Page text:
It was in the early days of the Twenties that my father, Guy Winslow, then President of Lasell Junior College, took his four children in the Lasell limousine to Tufts to buy their first radio. Tufts was selling these early crystal sets, and my father, a scientist himself, was eager to own one.
It was a strange little wire-wrapped cylindrical object with a small crystal and a "cat's whisker" which could pick up signals from WGI, Tufts radio station. There was no loud speaker. For hours on end, we passed the single set of ear phones from person to person to listen to the disembodied voices.
Our father who had graduated from Tufts in the mid-1890s, told us that Professor Amos Dolbear, of the Physics Department at the college, had obtained a patent in 1882 on a device to send wireless signals after he had succeeded in sending a radio message from a building on campus to a building about a mile away. In 1915, AMRAD (the American Radio and Research Corporation) had been formed and soon erected a 306 foot radio tower on the north side of the Tufts campus. When America entered World War I, all private stations had been shut down by the government, but by 1922 when we got our radio, the station was operating again.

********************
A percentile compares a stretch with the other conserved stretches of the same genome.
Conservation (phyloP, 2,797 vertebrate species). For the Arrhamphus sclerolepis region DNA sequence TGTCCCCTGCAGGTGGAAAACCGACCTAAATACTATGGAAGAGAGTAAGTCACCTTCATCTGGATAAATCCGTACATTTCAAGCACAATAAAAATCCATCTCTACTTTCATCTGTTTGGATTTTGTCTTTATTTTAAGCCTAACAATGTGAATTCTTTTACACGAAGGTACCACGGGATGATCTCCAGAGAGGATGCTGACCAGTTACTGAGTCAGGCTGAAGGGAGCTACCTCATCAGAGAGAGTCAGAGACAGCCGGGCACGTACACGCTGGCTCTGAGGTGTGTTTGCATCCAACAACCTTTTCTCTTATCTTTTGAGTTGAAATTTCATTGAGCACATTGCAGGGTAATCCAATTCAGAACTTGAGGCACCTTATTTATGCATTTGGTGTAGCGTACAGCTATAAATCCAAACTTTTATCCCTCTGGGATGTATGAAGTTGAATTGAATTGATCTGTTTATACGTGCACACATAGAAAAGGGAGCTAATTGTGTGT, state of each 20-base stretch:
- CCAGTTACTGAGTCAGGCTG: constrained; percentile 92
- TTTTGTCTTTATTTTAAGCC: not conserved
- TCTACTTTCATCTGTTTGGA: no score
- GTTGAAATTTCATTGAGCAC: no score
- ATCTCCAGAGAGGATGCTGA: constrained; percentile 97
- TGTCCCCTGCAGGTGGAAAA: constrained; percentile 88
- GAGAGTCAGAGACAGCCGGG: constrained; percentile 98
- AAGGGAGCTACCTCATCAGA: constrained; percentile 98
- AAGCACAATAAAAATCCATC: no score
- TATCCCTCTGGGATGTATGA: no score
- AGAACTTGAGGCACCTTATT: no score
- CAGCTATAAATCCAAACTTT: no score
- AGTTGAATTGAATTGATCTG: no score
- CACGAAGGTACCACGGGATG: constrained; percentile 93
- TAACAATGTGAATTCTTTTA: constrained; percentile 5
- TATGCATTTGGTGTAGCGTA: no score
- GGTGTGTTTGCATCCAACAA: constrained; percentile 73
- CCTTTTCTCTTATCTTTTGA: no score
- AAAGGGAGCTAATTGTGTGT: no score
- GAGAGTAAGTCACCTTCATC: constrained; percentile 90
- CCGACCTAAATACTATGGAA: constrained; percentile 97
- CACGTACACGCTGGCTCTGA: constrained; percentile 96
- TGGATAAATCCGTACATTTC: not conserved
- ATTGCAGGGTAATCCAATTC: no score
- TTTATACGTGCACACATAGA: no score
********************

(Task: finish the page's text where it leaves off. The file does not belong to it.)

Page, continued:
Fortunately improvements in radios came rapidly, but we never forgot the excitement of our first set. It was one more reason to be proud of Tufts, which eventually all four Winslow children would attend.
-- Written by Donald Winslow in 2007.